Bothered by the similarity between the two stories, Miles decides to go to Wilma’s house directly and talk to her.  Wilma seems perfectly rational — except for the fact that she is certain Ira isn’t her uncle.  Miles tries to reason with her, pointing out that if Ira were an imposter, there would be countless differences that friends and family could easily spot.  She concedes that the man seems like Ira in every way, and even knows things that only Ira could know.  Nevertheless, she says, this person is an imposter who possesses no emotions – -only, she says, the pretense of emotions.

Puzzled, Miles keeps a dinner date with Becky.  Arriving at the restaurant the two bump into Miles’ friend Danny Kaufman, a psychiatrist.  Miles mentions that he has two patients he’d like to refer, and Kaufman immediately guesses that they are people who believe close relatives are imposters.  Over the last two weeks, Kaufman says, there has been an epidemic of such cases in Santa Mira.

Minutes later Miles’ answering service tracks him down with an urgent call from Miles’ friend Jack Belicec (King Donovan), asking Miles to come over right away.  Miles and Becky arrive to find there is a body lying on the Belicec’s pool table; but it doesn’t appear to be a dead body.  Rather, it seems to be a body that was never alive.  The face is blank and featureless, and there are no fingerprints.  Miles speculates that if he were to perform an autopsy all the internal organs would be in perfect order, as if they had never been used.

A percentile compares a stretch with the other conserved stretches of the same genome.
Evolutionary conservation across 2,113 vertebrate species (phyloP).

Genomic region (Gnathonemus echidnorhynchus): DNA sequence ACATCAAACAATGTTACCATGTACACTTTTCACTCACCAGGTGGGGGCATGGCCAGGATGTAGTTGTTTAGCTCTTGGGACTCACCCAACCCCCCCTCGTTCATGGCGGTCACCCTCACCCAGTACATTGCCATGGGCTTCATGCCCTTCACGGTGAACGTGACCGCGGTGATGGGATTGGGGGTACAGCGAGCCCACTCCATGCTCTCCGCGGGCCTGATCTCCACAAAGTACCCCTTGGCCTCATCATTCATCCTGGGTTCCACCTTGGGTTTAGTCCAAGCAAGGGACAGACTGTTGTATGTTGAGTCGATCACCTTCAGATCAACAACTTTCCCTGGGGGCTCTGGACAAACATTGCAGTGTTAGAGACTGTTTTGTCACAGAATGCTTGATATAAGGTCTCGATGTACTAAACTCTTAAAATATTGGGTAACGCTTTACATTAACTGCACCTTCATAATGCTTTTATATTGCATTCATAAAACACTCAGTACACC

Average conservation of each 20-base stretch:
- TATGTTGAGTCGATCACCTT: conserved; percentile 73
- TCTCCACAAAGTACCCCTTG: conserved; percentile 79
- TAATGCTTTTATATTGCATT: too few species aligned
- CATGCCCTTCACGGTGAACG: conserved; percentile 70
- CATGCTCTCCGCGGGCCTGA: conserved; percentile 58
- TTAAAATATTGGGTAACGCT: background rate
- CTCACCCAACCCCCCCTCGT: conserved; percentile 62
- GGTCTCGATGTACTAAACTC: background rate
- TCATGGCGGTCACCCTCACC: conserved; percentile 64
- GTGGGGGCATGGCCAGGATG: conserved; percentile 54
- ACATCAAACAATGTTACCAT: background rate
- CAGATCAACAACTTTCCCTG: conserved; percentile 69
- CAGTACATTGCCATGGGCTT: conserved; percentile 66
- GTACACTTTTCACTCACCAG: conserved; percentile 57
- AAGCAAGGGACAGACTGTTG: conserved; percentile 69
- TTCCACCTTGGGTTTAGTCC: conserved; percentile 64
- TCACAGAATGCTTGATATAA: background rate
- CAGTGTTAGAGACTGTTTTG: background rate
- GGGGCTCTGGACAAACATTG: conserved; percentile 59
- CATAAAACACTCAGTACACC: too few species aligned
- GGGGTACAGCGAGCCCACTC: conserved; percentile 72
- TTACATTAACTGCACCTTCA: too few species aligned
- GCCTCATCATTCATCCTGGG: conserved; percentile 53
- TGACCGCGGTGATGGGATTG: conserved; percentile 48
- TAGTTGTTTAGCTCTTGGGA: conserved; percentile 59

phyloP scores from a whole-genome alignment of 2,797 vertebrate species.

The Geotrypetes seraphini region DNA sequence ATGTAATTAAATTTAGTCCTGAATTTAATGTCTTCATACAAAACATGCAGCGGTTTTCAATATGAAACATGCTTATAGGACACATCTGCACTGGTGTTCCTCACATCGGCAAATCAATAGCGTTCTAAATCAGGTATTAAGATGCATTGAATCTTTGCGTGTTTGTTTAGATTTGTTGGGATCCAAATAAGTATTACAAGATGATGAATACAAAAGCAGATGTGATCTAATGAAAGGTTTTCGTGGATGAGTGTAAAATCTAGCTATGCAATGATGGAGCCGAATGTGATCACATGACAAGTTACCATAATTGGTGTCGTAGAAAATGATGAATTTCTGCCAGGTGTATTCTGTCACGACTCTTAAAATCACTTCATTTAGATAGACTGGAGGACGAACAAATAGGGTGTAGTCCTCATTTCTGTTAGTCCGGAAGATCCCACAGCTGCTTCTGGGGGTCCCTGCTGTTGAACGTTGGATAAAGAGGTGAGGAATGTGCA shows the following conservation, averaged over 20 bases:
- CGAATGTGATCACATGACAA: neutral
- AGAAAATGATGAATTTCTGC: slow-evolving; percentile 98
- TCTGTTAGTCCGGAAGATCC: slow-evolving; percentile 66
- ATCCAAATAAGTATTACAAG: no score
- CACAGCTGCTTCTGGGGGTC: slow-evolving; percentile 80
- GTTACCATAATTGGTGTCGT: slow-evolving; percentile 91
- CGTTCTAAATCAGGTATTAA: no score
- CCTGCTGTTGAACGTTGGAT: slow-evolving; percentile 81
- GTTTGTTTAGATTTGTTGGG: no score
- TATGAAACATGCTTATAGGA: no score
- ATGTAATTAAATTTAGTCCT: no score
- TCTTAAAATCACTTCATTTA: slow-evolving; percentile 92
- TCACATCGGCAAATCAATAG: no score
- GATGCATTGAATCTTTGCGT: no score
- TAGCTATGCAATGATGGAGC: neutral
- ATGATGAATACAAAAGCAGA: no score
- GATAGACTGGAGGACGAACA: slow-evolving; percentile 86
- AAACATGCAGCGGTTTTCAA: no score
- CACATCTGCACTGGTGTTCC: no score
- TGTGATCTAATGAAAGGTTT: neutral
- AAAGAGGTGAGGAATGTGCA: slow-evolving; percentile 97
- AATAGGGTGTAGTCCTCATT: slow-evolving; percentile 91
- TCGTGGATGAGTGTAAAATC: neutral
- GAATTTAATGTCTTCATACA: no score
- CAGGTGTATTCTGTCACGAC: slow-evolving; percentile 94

Jack’s wife Teddy (Carolyn Jones) asks Miles to estimate the body’s height and weight.  Miles says that the man on the table is perhaps 5 foot 9, and about 140 pounds.  Teddy replies fearfully that Jack too is 5 foot 9 and 140 pounds.

Miles tells the Belicecs to keep an eye on the body, with instructions to call the police if nothing happens by morning; if however the body changes in any way they should call him.  Miles takes Becky home, where she is surprised to find that her father has been working unusually late down in the cellar.  Meanwhile, at the Belicic house, Jack falls asleep while sitting at the bar — just as the body on the table opens its eyes….

Comments: Invasion of the Body Snatchers is a superbly-crafted thriller, building suspense steadily throughout.  Director Don Siegel sells the unlikely premise by introducing us to a perfectly ordinary American town and adding strange events so gradually that at first we hardly notice them.

That town, the fictional Santa Mira, is vividly presented to us as an ideal slice of America, an oasis from the cares of the world.  Its inhabitants are uniformly warm and decent people. In this we see the hand of Jack Finney, who wrote the novel on which the movie is based.  While the screenplay stripped down and focused Finney’s narrative, the heart and humanity is still here.